New Year’s Eve began formally by meeting up outside Sayreville’s Starland Ballroom with a handful of friends from around the country; this was quickly followed by happy hour with the guys in Thursday. It wouldn’t be for a few hours until the show began, but it was relaxing sitting at the bar for a bit while the bands soundchecked and set up on stage.
Philadelphia’s Innerpartysystem opened the evening, setting the tone for what would quickly become an incredible New Year’s Eve party. Best described as some sort of hybrid between Head Automatica (vocalist Patrick Nissley could be mistaken for Daryl Palumbo) and Men, Women & Children–somehow mixed with a heavier dance and electronica influence–the band didn’t interact with the crowd, instead focusing their brief time slot entirely on a light show-induced dance party with catchy hooks, pulsing beats, and surprisingly strong vocal deliveries.
Set changes were brief, and New Brunswick’s The Gaslight Anthem took the stage shortly after. Fans of older Alkaline Trio records take note, this could be your new favorite band. I had only briefly listened to the four-piece going into the evening, but their incredible live performance convinced me to pick up a copy of their debut, Sink or Swim. Lead vocalist/rhythm guitarist Brian Fallon’s stage presence was incredibly strong for such a young band, and the rest of the band locked together tighter than any other band of the evening. Choruses became immediately crowd-singable the second time through each song, a remarkable feat considering most of the crowd was experiencing the band for the first time. Near the end of their set, they kicked into a solid rendition of Tom Petty’s classic “American Girl” before closing with “We’re Getting A Divorce”.
Circa Survive, Equal Vision Records’s progressive-rock tinged five-piece featuring ex-Saosin and This Day Forward members, came out as direct support to Thursday. The band played ten songs:
In Fear and Faith
The Only Difference
Holding Someone’s Hair Back
Semi Constructive Criticism
Stop the Fucking Car
Kicking Your Crosses Down
A great setlist mixed evenly with tracks from Juturna and On Letting Go, vocalist Anthony Green engaged the crowd the entire performance albeit stumbling through a few lyrics from time to time. A band I’ve seen quite a few times, this was easily their strongest performance, though–it was nice to see them stick to their strongest older songs as well as mix in cuts from their latest effort. Songs like “Semi Constructive Criticism” come off as tame on the album when compared live, and “Kicking Your Crosses Down” received incredibly delicate treatment. On Letting Go songs translate so much better live; I’m now rethinking which Circa Survive album is actually my favorite.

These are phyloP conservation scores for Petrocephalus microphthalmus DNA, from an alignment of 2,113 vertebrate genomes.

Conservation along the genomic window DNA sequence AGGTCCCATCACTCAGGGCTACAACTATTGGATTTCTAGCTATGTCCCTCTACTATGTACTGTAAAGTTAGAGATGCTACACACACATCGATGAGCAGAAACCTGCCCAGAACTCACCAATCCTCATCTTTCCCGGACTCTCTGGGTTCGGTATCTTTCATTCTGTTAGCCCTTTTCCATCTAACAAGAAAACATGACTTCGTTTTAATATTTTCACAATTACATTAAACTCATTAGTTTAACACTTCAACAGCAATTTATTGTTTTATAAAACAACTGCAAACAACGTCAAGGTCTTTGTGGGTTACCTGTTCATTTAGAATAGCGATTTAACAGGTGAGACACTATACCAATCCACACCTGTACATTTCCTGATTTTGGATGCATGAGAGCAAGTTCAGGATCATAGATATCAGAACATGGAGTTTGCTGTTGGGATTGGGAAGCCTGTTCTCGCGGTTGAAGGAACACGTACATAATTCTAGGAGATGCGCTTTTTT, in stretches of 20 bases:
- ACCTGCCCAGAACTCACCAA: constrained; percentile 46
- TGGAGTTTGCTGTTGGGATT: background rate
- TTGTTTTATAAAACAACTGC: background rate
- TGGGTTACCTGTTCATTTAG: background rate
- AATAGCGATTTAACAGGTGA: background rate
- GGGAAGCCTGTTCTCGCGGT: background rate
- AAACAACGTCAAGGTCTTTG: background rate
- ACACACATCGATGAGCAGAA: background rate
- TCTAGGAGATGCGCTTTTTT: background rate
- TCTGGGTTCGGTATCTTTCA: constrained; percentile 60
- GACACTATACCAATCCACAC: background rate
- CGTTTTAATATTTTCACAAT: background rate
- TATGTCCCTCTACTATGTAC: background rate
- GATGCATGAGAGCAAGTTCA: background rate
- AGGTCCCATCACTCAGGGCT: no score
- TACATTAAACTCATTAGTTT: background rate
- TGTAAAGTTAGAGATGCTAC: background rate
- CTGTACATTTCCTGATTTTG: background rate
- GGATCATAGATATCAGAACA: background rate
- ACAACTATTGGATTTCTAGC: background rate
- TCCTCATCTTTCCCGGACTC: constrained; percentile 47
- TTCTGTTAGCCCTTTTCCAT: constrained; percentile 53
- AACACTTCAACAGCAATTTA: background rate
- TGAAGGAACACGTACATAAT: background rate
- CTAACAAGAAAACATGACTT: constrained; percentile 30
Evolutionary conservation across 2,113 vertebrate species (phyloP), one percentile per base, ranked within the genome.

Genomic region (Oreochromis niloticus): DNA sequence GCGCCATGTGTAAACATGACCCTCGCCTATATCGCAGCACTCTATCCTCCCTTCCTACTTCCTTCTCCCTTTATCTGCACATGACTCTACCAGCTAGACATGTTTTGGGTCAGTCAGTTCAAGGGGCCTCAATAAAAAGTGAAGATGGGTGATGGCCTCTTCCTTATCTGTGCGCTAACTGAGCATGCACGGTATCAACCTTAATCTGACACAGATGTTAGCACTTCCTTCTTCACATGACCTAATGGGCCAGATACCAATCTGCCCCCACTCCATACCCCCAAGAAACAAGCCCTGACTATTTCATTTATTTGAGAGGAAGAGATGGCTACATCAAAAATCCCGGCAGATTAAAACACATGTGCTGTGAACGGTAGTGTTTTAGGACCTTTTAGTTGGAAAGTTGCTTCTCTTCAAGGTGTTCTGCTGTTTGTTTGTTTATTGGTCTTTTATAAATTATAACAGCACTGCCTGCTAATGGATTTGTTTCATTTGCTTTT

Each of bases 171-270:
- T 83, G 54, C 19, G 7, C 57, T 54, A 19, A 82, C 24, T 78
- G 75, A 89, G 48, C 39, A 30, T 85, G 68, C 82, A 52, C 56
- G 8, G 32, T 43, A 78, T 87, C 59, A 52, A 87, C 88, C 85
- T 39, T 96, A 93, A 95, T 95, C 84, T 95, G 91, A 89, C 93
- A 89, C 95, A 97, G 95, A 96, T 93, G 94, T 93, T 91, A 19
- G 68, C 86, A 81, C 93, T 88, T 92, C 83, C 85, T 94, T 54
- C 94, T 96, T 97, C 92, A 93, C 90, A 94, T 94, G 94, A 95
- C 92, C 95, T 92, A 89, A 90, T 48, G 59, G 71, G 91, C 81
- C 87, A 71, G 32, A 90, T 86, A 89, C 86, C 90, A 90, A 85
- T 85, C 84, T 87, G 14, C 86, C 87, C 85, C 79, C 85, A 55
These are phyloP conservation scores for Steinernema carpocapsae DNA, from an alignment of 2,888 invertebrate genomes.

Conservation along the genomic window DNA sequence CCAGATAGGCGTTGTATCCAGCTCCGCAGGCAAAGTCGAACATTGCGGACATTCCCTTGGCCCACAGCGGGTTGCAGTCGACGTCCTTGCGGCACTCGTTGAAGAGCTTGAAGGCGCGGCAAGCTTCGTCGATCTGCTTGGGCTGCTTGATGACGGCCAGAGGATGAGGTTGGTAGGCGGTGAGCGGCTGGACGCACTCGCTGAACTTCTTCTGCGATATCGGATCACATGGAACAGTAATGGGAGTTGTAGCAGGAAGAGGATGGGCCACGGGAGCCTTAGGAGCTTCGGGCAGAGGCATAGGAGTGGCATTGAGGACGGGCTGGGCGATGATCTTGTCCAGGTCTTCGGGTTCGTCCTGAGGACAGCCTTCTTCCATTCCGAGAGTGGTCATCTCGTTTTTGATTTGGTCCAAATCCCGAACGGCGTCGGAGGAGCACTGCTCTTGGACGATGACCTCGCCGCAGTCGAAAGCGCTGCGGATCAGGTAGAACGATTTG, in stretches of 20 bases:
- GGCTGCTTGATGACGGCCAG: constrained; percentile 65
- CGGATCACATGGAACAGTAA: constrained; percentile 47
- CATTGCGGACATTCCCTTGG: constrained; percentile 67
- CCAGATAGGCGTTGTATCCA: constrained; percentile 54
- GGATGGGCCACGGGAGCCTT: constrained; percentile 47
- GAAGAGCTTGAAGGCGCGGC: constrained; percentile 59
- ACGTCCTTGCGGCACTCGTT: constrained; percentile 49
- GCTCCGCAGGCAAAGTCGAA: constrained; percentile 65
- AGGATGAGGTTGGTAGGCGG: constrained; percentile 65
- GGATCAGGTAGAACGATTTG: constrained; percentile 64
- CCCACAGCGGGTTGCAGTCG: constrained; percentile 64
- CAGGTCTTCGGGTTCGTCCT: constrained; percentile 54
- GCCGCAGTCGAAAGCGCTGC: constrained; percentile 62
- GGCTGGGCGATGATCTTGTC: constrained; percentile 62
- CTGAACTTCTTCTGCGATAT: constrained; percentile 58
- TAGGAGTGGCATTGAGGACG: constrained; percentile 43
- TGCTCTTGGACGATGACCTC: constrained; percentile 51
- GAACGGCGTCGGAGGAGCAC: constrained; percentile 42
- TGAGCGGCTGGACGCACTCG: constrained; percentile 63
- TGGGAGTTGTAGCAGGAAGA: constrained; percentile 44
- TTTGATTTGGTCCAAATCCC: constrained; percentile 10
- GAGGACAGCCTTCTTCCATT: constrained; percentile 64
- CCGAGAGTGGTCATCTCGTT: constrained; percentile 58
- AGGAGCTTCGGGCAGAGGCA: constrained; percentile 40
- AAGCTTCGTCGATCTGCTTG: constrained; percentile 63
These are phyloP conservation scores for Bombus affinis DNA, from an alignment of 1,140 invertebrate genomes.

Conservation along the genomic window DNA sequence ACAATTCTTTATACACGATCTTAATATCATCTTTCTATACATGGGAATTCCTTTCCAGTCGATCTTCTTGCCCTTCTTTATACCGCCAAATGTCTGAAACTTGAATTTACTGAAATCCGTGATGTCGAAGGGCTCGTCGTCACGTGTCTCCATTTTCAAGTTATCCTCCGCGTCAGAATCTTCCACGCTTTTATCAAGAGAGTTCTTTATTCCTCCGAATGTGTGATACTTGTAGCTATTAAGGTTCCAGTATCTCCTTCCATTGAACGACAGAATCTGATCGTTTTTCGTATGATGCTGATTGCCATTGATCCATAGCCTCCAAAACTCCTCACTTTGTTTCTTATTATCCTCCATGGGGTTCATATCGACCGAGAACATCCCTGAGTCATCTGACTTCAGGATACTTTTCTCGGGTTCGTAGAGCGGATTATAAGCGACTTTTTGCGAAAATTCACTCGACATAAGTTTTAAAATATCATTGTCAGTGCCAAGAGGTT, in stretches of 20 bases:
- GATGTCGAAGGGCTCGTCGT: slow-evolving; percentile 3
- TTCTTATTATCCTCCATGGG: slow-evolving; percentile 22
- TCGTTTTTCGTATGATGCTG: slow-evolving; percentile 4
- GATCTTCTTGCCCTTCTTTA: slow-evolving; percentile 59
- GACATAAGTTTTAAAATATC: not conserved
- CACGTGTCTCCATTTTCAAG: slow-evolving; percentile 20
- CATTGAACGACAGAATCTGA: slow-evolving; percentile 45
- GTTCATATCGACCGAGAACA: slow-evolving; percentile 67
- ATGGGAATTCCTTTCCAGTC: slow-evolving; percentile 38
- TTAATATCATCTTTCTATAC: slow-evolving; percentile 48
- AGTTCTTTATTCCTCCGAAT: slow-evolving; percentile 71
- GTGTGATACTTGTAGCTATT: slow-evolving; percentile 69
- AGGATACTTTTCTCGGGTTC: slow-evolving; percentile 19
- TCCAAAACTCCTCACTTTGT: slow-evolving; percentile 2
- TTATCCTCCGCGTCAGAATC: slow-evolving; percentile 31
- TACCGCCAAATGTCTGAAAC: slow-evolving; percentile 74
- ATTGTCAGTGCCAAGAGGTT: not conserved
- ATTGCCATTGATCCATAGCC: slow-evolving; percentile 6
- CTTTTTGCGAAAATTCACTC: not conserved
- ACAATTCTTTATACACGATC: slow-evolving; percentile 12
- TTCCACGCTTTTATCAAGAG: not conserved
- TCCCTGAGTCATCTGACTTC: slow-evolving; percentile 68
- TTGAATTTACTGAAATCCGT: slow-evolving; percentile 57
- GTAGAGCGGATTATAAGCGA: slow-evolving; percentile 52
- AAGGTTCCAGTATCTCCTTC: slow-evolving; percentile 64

Hosts Thursday took the stage around 11PM, their first New Year’s Eve show in exactly one decade; fans of the band will quickly recite that Thursday’s first show ever was in vocalist Geoff Rickly’s basement, December 31, 1998. Much has changed in ten years, and this particularly evening the band kicked off with Kill The House Lights‘s “Dead Songs”, an interesting (but more importantly, refreshing) take on opening a Thursday show. Newly rejuvenated and reinserted into live shows, “Between Rupture and Rapture” followed, and anyone who didn’t know band’s new lyrics on the previous song certainly woke up to the War All The Time track.
“The Other Side Of The Crash/Over And Out (Of Control)” followed, and I quickly realized that the only people in attendance were actually Thursday fans–unlike many concerts where it’s something to do on a bored evening, or fans who enjoy one album or one single, the entire crowd sung along to a track that normally only saw limited audience engagement on previous tours. Met with interesting responses, A City By The Light Divided divided Thursday’s fan base; on this New Year’s Eve, however, it was the true fans who passed up other parties and attended the show, singing every word of the newer songs.
Partner to “Other Side”, “Understanding In A Car Crash” was next (as always), and the fans were treated to the first of three Full Collapse songs that evening, though unfortunately, staple-songs like “Paris In Flames” and “How Long Is the Night?” didn’t make it.
Eerie sounding, faith-questioning “Sugar In The Sacrament” came next, and it’s no question Geoff feels every haunted word sung. In contrast, the brash and abrasive “At This Velocity” kicked the crowd into a frenzy; the final drum roll segwayed into the pounding drums of “Division. St”. Not one of my favorite Thursday songs–I find it too personal and direct–I did listen to Geoff speak candidly about the song (and how important it is for him) for some time earlier in the evening, and it’s not shocking the band plays it at every show.
The first surprise of the evening came with “War All The Time”, a song Geoff often cites as too personal/emotional to play live. It’s been some time since I’ve heard the track live, and the band did absolute justice to the song. It tends to drag a little on the album, but live the song is explosive and more emotional than can be explained in text. There’s something defining about Thursday being a true “live band” with the lines “all those nights in the basement, the kids are still screaming: ‘on and on and on and on'” being screamed by everyone in the venue.
“Ladies and Gentleman: My Brother, The Failure”, a song featuring Cursive’s Tim Kasher on the album, comes off unfortunately weak live, though it could easily be one of Thursday’s strongest live tracks with an improved performance of Kasher’s lines live. As it stands, guitarist Steve Pedulla seems to handle the lines, but his delivery isn’t right, and his microphone is way too low. Perhaps letting keyboardist Andrew Everding handle the duties would fit better, though I’m not sure the band even realizes that it’s coming off so weak; someone should tell them.